The character we have created will most likely not have traditional coloring should you be creating an animal. The next step is to paint in some of the areas using your Caran d’ache water soluble pastels.  This step is also intuitive as you go along. Here I have chosen to fill in the tail, body and ears. I have painted in only parts of the nose and face.  Wet the tip of the pastel like you did with the graphite pencil, and apply pastel directly to canvas in desired shapes.  If you are unfamiliar of what the color will look like once wet, use a scrap paper to test before you apply to areas of your canvas. Most are true to color.

Melanie and her Mixed Media inspired fox painting

Once you have completed your animal/character the next step is to bring the painting together. Using a choice stencil we will randomly place the design around the canvas. Apply white paint using a makeup wedge or stencil brush. Pour a pea size amount of paint onto your palette. Place the stencil in the desired area of your canvas background, carefully avoiding your character. Use your hand to hold stencil still while you apply the paint over the stencil. Repeat this step using other desired stencils until you reach the look you like. This is another creative and intuitive process.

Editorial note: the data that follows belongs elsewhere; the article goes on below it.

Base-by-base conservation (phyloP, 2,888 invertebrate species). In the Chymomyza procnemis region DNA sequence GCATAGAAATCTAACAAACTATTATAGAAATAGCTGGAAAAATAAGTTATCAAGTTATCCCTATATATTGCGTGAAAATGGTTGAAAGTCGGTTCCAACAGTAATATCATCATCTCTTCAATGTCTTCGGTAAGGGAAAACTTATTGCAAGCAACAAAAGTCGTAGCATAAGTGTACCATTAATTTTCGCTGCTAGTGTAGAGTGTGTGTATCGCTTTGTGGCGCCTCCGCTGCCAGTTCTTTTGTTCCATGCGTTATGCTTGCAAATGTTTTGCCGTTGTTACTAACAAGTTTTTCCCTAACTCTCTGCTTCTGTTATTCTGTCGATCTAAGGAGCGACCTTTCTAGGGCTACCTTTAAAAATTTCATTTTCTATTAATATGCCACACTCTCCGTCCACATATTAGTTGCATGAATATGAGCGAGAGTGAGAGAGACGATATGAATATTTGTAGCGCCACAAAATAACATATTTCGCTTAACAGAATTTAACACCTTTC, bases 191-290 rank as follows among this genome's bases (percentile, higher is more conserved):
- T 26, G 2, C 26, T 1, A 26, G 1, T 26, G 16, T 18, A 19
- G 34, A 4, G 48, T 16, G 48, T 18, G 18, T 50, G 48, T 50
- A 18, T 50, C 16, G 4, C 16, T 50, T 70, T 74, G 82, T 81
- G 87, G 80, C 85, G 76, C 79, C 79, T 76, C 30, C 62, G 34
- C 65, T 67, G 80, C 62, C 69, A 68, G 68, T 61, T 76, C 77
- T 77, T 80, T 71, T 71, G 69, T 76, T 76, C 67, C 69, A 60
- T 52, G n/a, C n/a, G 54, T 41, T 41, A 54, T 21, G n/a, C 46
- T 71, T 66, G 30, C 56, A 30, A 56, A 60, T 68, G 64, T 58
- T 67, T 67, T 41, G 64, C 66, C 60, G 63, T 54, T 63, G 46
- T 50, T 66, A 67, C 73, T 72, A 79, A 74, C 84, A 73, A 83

Melanie and her Mixed Media inspired fox painting

Melanie and her Mixed Media inspired fox painting